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The Anxious Cycle: How Children Inherit Our Anxiety As a victim of childhood trauma, I have a propensity toward anxiety. It is my reaction of choice when life gets difficult. Having lived with anxiety most of my life, I never knew there was another way to live. I assumed it was normal. I … ...
5 Science-Based Practices for Daily Happiness Most people I’ve met, if not all, would try like to be happy. There are all kinds of books on happiness, courses on happiness, and documentaries on happiness. So why … ...
21 Ways to Beat Exhaustion Are your clients exhausted from doing too many things at once? Some research suggests that multi-tasking is impossible — when done, a person is actually giving only partial attention to many things. With all the advances in technology, it seems that life doesn’t stop long … ...
People walk slower and swerve when texting while distracted Texting while walking and being cognitively distracted may significantly affect the way a person walks, resulting in a more cautious gait, according to a study published July 29, 2015 in the open-access journal PLOS ONE led by Dr. Conrad Earnest of Texas A&M University and colleagues from the University of Bath, UK. Walkers regularly text [...] The post People walk slower and swerve when texting while distracted appeared first on PsyPost.
Study shows how social groups are represented in the brain Politicians, children, teachers, Europeans… what do they have in common? As discovered in a study led by Luca Piretti and his colleagues from SISSA (International School for Advanced Studies) of Trieste, they are all social groups, a special semantic category for the human brain that is closely linked with emotions. Until recently, most neuroscientists believed [...] The post Study shows how social groups are represented in the brain appeared first on PsyPost.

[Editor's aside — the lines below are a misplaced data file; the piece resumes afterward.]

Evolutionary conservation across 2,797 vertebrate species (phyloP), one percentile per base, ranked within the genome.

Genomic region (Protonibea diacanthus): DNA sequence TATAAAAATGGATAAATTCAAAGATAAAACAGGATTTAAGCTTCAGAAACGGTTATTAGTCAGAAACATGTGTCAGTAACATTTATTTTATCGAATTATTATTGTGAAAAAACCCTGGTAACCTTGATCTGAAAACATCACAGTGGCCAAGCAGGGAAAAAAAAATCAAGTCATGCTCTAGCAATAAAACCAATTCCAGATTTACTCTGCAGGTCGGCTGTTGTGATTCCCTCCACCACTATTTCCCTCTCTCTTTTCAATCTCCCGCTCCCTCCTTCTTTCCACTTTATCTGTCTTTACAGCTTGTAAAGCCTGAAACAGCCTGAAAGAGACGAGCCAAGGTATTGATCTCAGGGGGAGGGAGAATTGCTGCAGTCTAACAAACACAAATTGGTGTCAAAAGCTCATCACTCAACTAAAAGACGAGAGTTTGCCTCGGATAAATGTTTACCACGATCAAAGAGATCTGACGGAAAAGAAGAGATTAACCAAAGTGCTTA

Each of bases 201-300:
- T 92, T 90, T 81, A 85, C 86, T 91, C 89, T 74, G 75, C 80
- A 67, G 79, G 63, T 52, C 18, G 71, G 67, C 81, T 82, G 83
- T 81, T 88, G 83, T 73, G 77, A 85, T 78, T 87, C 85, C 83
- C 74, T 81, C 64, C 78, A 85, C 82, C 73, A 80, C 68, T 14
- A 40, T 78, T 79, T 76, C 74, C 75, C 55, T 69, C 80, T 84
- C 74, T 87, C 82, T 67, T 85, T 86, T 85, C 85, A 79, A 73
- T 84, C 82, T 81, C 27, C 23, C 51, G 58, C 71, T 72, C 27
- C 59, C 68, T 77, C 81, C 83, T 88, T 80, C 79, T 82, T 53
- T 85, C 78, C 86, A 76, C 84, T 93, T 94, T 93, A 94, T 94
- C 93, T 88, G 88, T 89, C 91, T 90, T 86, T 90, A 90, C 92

Hunting Bwana the Dentist What would motivate a dentist to spend $55,000 to kill an elderly tourist lion? The answer takes us on a psychological safari looking at recent themes in American life that incite and reward fantasies of the mighty hunter.
Early prosocial behavior a significant predictor of kids’ future Kindergarteners’ social-emotional skills are a significant predictor of their future education, employment and criminal activity, among other outcomes, according to Penn State researchers. In a study spanning nearly 20 years, kindergarten teachers were surveyed on their students’ social competence. Once the kindergarteners reached their 20s, researchers followed up to see how the students were faring, [...] The post Early prosocial behavior a significant predictor of kids’ future appeared first on PsyPost.
Trauma: How to Help Firefighters and Police In the previous post we started talking with Elizabeth Barney about trauma in first responders, like police, paramedics and firefighters.  Today we continue with a discussion about trauma treatment. Q: There … ...
Cecil – Neural Tribe Perspective By now we’ve all seen the captions: “An American dentist kills Cecil the Lion.”  The relevant facts are: a man pays $55k for the right to kill a lion; his … ...
Sex & Depression: Just Add Fifty Shades of Grey I’m reading Fifty Shades of Grey. It’s come to that. I’m not very far, just at the elevator scene when they finally kiss. It’s the safest, cheapest, easiest solution so far that I’ve found to my problem: a libido that exists somewhere on the back … ...